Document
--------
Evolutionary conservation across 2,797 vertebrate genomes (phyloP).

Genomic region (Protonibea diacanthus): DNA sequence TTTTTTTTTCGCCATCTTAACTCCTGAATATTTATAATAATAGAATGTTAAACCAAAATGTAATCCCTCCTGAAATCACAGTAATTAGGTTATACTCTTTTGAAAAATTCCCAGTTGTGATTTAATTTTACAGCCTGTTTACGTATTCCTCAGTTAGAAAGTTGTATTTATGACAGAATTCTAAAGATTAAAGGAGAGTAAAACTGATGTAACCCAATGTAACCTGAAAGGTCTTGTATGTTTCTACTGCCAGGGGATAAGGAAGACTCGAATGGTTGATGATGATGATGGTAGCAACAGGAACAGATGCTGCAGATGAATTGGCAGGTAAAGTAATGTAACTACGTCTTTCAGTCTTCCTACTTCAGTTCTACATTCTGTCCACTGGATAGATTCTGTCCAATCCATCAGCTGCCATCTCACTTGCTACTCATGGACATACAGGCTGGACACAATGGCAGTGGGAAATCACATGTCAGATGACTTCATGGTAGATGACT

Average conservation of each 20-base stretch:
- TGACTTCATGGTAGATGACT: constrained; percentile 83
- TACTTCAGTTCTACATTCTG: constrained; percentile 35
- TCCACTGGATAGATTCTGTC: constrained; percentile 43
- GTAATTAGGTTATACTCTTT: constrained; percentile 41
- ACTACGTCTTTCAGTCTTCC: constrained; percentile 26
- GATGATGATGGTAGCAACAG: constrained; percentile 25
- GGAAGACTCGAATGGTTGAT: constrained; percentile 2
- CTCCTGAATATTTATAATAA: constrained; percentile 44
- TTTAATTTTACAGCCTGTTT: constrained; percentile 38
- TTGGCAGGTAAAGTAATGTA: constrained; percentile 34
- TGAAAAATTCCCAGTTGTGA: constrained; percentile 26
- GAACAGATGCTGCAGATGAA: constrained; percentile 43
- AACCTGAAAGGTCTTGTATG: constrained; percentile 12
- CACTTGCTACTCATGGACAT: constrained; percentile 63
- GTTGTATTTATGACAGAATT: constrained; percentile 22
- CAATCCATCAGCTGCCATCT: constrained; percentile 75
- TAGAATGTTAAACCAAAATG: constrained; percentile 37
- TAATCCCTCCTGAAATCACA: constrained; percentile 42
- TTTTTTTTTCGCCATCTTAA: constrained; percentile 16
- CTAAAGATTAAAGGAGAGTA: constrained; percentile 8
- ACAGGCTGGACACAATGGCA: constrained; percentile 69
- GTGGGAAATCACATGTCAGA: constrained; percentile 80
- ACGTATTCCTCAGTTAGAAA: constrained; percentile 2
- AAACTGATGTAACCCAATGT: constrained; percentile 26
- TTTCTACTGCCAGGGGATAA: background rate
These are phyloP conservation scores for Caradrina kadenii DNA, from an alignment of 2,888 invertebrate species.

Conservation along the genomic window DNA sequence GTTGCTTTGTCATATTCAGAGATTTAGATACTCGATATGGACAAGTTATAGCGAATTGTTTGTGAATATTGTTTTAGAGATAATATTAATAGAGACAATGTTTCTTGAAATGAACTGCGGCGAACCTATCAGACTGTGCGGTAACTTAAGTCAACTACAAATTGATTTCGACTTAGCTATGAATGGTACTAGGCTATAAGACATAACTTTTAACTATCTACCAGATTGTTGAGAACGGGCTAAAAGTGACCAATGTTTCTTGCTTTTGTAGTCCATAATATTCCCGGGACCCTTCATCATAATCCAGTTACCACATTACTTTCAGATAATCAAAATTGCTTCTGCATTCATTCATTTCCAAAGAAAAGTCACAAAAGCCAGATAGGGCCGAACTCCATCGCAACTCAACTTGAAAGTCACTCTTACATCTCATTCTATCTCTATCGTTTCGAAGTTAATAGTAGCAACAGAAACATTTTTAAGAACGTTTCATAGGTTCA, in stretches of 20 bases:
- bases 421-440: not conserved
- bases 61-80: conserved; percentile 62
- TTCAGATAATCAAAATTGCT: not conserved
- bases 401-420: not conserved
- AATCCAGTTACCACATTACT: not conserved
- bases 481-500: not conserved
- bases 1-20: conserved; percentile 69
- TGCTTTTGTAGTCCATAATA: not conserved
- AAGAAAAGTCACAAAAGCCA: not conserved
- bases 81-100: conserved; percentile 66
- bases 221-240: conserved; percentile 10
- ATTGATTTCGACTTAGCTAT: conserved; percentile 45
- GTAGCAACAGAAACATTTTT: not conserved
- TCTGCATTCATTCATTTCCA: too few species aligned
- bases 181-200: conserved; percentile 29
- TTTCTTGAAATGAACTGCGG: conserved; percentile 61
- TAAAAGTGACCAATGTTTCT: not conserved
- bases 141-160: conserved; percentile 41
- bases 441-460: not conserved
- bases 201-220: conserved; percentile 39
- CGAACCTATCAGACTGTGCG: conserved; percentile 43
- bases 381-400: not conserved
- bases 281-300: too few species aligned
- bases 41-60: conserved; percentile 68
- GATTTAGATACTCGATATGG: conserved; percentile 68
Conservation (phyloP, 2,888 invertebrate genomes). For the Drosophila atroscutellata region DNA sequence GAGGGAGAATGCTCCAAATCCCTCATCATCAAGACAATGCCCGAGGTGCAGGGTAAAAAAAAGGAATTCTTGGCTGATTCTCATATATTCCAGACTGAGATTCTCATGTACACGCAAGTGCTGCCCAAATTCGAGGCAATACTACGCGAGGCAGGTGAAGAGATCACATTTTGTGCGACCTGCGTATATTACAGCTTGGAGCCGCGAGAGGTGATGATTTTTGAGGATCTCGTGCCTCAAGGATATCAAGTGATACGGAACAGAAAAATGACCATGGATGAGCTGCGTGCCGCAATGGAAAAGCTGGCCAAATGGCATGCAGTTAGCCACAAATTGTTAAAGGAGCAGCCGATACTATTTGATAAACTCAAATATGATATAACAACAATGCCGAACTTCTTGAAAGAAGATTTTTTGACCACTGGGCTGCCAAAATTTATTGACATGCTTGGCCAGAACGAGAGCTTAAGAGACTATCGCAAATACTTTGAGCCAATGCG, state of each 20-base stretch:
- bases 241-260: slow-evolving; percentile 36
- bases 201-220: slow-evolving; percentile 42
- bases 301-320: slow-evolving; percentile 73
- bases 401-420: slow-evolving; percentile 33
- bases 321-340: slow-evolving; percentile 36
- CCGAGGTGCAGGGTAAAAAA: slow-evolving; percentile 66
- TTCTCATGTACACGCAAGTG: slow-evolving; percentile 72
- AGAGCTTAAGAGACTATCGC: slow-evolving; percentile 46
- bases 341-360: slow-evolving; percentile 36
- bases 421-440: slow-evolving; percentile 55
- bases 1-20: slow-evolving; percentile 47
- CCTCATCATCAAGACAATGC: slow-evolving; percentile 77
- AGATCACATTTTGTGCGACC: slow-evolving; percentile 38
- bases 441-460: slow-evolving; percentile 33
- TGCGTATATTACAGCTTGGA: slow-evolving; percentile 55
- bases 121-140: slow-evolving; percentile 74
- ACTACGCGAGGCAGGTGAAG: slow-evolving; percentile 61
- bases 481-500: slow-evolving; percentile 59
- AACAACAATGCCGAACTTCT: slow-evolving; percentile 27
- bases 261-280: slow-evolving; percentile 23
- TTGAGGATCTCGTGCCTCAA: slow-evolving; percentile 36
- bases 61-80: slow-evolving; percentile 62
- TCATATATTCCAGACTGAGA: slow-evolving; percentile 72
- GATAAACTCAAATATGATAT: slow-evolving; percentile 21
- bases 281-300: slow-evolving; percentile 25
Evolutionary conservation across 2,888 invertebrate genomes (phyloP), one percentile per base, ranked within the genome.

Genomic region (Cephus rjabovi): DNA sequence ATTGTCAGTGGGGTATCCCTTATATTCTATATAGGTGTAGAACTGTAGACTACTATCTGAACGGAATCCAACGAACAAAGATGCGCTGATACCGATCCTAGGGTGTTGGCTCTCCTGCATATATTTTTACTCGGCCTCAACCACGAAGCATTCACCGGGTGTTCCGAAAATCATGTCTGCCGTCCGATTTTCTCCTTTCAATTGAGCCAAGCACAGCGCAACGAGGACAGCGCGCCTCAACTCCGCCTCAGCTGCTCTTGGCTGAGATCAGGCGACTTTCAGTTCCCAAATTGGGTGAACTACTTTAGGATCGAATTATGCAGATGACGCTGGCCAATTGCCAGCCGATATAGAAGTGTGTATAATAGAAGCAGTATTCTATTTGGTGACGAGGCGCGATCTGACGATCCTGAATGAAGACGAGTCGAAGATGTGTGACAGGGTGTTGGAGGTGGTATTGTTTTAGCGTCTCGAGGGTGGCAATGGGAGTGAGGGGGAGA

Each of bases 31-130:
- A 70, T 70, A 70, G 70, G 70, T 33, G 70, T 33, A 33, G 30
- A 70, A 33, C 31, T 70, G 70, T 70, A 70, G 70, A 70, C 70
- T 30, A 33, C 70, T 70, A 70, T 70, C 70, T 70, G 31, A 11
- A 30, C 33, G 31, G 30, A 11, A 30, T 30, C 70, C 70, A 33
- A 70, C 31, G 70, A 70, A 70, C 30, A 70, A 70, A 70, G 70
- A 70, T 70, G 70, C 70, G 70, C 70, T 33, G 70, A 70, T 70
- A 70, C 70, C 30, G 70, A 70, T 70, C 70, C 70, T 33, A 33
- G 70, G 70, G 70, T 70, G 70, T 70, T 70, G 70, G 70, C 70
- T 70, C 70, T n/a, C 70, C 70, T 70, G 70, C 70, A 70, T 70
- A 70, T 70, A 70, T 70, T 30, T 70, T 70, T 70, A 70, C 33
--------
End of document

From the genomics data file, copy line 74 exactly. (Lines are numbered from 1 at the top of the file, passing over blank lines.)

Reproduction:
- bases 481-500: slow-evolving; percentile 59